There were headlines around the world at the beginning of June after Swedish police raided the Pirate Bay, one of the world’s biggest sites that lets users find online films and music.
Apparent hacker protests brought down the government’s own website for a few hours, there were accusations that the raids were bungled and crippled many legitimate websites, and calls from several political parties and their youth organizations to legalise downloading in this country again.
Now the government has presented its response, launching a study into how the legal downloading of films and music can be expanded. Many critics have attributed the rapid growth of illegal file-sharing to the failure of industry to provide legal, easy, and affordable alternatives.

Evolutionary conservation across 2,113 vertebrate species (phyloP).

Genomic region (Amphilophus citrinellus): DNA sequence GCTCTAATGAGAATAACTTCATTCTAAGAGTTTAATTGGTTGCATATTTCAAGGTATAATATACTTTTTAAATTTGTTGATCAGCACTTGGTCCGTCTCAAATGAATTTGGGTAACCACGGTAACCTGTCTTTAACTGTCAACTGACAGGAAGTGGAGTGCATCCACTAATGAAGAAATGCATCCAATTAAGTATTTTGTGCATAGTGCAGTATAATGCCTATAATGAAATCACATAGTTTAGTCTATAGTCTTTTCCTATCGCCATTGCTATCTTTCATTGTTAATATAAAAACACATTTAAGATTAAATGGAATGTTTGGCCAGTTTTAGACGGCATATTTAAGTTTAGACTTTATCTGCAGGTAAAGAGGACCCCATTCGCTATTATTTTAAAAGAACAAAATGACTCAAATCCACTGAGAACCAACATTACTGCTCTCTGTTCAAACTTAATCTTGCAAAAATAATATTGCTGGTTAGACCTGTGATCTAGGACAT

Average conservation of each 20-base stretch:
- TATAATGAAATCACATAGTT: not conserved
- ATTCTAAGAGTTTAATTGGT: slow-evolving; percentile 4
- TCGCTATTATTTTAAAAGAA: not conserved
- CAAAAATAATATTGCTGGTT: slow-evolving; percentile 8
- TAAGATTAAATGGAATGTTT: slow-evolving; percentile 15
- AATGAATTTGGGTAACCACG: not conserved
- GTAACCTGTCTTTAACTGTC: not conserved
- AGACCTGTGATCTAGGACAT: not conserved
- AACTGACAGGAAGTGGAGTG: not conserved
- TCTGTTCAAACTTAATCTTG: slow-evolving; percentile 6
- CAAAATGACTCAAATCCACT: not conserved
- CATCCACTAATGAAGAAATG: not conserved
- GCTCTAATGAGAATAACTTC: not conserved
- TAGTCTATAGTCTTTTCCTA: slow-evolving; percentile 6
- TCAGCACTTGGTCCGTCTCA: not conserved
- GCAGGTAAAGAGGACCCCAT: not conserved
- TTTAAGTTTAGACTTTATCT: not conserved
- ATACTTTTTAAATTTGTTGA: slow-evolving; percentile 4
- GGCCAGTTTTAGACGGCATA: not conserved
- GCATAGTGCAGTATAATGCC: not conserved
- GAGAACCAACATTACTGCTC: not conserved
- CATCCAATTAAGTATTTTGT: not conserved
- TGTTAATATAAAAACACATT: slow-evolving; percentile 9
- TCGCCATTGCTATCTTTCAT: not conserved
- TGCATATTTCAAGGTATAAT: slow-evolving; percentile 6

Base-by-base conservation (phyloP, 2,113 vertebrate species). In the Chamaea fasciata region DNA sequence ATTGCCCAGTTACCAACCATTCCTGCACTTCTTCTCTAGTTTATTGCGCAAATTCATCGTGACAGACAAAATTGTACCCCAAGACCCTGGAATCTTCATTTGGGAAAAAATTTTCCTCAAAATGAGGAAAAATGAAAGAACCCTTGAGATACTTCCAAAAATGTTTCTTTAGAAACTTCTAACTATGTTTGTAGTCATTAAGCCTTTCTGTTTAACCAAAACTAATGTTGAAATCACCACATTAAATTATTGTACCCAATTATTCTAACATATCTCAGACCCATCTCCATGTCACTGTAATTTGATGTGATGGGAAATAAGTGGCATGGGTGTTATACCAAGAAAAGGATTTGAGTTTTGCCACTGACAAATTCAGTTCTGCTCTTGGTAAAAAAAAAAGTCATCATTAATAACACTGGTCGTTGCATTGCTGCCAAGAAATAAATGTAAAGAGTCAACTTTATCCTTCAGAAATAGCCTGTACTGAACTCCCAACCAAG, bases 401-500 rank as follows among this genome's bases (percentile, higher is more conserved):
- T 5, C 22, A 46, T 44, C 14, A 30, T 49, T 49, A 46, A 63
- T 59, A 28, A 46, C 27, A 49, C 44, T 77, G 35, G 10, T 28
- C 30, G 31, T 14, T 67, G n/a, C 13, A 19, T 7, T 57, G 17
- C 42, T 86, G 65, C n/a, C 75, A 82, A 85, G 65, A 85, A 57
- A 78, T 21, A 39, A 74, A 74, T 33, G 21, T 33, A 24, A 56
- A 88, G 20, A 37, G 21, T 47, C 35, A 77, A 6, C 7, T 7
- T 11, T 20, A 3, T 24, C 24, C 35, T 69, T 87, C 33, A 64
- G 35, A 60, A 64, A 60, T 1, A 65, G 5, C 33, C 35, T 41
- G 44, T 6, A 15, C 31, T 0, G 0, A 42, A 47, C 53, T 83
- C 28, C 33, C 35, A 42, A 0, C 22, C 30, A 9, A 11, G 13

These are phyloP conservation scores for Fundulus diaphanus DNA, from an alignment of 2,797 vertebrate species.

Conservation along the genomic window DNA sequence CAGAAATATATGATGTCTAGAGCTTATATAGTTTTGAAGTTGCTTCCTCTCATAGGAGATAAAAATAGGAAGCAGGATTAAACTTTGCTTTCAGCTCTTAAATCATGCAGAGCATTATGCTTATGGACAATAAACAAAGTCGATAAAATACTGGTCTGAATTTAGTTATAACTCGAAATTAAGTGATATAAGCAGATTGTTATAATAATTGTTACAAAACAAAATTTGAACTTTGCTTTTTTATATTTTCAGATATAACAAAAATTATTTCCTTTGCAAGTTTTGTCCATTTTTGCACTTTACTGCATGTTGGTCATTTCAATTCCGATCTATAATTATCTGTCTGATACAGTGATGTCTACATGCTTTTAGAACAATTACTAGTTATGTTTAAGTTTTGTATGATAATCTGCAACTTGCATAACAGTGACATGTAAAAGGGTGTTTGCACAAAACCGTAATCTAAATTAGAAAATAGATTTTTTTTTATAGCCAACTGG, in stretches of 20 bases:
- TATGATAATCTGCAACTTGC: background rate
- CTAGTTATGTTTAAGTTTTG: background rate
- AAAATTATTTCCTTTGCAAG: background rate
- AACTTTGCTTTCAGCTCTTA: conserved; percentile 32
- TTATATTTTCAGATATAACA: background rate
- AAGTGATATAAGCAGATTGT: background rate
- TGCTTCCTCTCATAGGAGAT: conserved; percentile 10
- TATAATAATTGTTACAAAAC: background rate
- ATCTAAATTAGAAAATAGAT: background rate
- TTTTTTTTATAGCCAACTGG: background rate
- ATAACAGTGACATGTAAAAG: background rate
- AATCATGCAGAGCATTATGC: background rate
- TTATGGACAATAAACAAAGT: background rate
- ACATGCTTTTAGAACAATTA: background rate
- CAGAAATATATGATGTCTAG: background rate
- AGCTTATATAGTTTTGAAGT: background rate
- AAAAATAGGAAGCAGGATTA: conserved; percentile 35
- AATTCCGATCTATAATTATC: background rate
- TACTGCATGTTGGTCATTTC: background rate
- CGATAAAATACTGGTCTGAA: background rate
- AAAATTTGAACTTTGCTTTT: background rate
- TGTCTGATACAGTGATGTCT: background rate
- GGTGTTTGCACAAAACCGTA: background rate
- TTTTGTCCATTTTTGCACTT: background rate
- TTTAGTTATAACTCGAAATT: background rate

Justice Minister Thomas Bodström, who has been accused of giving in to the White House on the Pirate Bay issue, now says the market is not working. He tells Swedish Radio News that as an IT leader, Sweden has to have the best market for legal downloading in the world…a system that can be a model for the rest of the world.
Bodström wants to keep the ban on downloading copyrighted material without payment, but the study is take a look at the entire Swedish regulatory system and suggest changes. The conclusions are expected next year, long after this September’s elections.
Dismissing the necessity of the Swedish government’s action, in an interview with Swedish Radio News a Swedish spokeswoman for the industry organization IFPI commented:
”We’re working on the problem.”